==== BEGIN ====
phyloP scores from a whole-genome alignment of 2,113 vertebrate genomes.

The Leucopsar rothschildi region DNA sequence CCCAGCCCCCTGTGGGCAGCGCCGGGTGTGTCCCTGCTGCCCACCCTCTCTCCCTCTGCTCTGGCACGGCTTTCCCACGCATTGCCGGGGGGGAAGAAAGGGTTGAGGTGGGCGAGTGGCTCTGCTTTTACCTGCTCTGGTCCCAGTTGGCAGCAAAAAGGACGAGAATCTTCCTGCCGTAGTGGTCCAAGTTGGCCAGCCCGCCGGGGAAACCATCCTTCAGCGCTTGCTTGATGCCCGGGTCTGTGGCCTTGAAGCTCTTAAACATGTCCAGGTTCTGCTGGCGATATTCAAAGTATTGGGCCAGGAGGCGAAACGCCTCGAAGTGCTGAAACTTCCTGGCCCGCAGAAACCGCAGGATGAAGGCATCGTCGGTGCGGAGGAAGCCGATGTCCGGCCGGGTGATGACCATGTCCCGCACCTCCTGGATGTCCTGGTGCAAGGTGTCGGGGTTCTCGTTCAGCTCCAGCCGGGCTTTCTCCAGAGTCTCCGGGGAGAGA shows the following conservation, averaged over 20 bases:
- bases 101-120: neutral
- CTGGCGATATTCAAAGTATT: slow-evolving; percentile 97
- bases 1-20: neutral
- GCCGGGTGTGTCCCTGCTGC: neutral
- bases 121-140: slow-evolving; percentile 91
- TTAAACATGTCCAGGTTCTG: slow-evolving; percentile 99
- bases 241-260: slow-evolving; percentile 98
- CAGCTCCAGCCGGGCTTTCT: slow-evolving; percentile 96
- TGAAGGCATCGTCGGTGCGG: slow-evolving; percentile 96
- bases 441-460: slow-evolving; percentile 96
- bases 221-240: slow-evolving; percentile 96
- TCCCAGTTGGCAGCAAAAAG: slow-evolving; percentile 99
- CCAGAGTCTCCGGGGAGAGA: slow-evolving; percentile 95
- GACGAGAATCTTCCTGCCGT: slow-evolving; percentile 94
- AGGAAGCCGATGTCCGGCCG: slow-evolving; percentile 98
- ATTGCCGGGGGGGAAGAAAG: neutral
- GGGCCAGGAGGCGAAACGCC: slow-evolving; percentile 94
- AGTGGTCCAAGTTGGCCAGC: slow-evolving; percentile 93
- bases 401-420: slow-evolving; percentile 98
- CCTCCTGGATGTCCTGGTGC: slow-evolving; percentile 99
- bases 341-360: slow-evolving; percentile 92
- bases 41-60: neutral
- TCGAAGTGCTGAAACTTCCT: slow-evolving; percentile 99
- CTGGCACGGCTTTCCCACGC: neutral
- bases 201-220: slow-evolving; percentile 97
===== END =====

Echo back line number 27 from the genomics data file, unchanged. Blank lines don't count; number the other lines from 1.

- bases 201-220: slow-evolving; percentile 97